University of Utah President J. Bernard Machen has confidence the upcoming Legislature will consider giving his institution flexibility in funding allocation, he said Thursday.

His reasoning? The Utah Board of Regents is putting in place methods to measure accountability in the state's nine colleges and universities, including minimum faculty workloads. And Machen has discussed the matter with lawmakers."It's a concept business people have no problem with," said Machen, who will be installed as the U.'s 13th president next week. "I think it's at least going to get a fair hearing this year."

His comments came at a weekly meeting of the Kiwanis Club of Salt Lake City.

Machen last month boldly proposed to regents that he go to Capitol Hill to ask for a lump sum. Since institutions' greatest needs are not always popular with lawmakers holding higher education purse strings, Machen said he prefers to be allocated a lump sum and have U. officials determine spending.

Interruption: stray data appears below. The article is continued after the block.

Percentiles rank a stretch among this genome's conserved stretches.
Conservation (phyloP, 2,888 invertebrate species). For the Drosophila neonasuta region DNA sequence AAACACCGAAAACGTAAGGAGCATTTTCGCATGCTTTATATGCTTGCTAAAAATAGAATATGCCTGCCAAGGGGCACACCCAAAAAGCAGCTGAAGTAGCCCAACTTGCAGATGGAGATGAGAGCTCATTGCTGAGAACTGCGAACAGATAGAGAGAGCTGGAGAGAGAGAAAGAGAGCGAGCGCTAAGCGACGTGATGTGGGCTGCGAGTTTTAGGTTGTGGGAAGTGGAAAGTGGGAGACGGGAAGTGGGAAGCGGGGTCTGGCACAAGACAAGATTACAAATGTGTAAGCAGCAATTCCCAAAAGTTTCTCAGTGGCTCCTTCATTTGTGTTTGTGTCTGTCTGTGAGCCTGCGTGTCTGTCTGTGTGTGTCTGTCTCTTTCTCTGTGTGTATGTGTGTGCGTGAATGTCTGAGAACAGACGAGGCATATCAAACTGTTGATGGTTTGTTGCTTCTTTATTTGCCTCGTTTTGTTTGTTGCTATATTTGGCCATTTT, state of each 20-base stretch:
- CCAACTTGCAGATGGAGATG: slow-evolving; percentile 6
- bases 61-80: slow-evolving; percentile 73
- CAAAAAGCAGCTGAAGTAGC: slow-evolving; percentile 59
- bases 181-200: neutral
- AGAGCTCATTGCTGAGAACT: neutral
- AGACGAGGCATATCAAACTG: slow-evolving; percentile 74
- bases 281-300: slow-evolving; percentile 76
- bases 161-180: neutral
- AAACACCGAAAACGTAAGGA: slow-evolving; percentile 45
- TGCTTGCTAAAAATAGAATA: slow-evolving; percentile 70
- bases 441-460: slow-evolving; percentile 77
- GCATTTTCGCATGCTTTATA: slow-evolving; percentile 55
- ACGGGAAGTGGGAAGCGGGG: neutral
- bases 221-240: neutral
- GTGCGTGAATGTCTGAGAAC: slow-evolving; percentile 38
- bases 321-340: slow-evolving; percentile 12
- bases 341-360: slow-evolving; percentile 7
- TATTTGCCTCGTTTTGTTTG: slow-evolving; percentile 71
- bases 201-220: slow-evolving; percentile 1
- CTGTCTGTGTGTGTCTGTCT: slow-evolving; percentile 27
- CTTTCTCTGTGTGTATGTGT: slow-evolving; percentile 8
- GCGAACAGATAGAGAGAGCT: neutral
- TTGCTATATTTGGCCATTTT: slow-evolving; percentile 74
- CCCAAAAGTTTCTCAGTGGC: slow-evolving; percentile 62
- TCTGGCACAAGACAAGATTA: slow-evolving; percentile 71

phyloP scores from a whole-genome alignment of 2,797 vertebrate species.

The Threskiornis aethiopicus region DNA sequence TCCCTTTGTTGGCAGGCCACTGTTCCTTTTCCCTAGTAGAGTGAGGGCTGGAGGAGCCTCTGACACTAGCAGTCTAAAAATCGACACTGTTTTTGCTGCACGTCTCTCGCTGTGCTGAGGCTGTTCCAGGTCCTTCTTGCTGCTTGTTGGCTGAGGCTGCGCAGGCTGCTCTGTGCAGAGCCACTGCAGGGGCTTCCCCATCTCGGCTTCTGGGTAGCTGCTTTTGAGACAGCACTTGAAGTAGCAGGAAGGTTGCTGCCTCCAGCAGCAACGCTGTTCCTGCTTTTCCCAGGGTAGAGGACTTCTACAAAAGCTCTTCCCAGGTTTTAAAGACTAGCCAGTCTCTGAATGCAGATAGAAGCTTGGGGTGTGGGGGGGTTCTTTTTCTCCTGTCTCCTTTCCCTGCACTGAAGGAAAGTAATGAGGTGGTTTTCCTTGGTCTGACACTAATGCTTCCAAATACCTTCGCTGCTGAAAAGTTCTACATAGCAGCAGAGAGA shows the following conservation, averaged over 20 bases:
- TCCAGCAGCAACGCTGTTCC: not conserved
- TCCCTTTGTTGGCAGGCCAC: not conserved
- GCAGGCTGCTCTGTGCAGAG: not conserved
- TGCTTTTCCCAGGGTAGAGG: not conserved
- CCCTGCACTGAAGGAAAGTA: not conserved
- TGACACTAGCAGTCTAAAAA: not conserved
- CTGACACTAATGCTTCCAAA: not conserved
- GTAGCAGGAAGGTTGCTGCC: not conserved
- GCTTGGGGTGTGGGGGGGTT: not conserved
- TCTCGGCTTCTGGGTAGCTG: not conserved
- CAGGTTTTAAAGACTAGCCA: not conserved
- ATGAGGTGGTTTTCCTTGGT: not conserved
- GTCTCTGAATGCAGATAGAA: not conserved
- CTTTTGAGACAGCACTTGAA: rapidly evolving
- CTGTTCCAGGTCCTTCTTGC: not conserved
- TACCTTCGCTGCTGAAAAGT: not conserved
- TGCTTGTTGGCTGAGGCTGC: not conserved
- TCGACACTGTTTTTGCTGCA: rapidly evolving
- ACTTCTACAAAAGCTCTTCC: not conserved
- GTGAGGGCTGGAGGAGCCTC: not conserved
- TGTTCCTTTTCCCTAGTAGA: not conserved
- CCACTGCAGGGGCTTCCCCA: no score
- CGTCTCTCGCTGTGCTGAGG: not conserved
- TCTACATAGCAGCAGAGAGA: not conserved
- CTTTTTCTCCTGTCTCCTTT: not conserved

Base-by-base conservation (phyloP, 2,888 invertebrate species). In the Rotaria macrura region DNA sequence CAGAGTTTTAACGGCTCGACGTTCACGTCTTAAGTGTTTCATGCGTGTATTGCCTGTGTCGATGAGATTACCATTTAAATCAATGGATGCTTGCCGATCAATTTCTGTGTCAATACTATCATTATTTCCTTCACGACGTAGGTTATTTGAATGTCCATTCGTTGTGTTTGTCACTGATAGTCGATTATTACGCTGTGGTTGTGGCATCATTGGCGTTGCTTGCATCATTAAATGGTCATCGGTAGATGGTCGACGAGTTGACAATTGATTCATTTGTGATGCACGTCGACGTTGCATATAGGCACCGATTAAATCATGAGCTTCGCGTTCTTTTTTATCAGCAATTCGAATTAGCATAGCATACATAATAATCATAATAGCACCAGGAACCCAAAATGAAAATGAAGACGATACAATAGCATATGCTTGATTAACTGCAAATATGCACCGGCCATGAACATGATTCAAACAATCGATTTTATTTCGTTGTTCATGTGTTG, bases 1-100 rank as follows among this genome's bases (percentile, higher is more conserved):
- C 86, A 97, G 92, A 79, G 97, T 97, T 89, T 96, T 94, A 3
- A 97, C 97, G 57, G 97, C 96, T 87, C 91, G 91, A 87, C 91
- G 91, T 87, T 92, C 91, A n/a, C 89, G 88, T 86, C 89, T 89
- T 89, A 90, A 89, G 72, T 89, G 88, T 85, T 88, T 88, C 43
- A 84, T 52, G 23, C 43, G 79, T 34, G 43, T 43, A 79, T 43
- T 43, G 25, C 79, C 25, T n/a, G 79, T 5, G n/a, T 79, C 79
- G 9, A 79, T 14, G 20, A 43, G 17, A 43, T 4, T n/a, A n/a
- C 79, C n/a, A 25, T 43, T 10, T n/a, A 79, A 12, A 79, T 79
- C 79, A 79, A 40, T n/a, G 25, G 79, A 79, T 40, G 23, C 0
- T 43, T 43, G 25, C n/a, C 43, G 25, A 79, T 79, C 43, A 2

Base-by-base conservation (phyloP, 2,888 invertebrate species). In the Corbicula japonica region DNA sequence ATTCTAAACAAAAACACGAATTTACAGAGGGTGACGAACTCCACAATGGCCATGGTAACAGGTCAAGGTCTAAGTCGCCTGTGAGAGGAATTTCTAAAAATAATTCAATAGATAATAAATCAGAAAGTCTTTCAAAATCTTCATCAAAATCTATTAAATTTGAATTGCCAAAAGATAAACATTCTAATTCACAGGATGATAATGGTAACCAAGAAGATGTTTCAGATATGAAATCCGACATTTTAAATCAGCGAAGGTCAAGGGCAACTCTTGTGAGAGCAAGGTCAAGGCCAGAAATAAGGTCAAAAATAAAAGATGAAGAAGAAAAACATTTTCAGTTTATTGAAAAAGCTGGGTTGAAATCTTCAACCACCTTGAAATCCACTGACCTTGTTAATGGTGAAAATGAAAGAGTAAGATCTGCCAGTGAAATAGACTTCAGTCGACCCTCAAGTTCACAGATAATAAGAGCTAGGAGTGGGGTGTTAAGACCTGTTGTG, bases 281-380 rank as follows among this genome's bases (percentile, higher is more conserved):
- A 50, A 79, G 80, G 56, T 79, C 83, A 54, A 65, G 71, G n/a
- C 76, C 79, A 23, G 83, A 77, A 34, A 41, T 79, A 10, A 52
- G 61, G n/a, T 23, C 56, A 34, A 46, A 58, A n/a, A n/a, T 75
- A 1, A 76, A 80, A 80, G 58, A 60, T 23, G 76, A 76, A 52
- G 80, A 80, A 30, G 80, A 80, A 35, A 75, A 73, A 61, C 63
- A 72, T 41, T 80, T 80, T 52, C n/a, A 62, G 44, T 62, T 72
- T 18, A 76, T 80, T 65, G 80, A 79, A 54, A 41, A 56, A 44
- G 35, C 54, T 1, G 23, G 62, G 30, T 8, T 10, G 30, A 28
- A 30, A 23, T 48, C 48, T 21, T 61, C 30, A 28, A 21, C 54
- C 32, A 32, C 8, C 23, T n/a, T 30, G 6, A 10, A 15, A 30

He also has said institutions need freedom to establish different tuition structures for undergraduate and graduate programs. Such budgeting tactics were used at the University of Michigan, where he was provost before coming to Utah.

In other matters, Machen told Kiwanis that the U. falls short in its student recruitment. The comment came after a man asked why two students, who graduated at the top of their high school class, never received any information from the U., their school of choice.

"I don't think the University of Utah has done near as good of a job it can and should do in advertising its programs, recruiting the best and the brightest in the state and getting them to want to come to our university," he said, asking for the names of the aforementioned students.

A new video depicting life at the 25,000-student university was distributed to incoming freshman this year, a change in the right direction, Machen said. Also, guidance counselors at high schools will need to be contacted to help boost recruiting.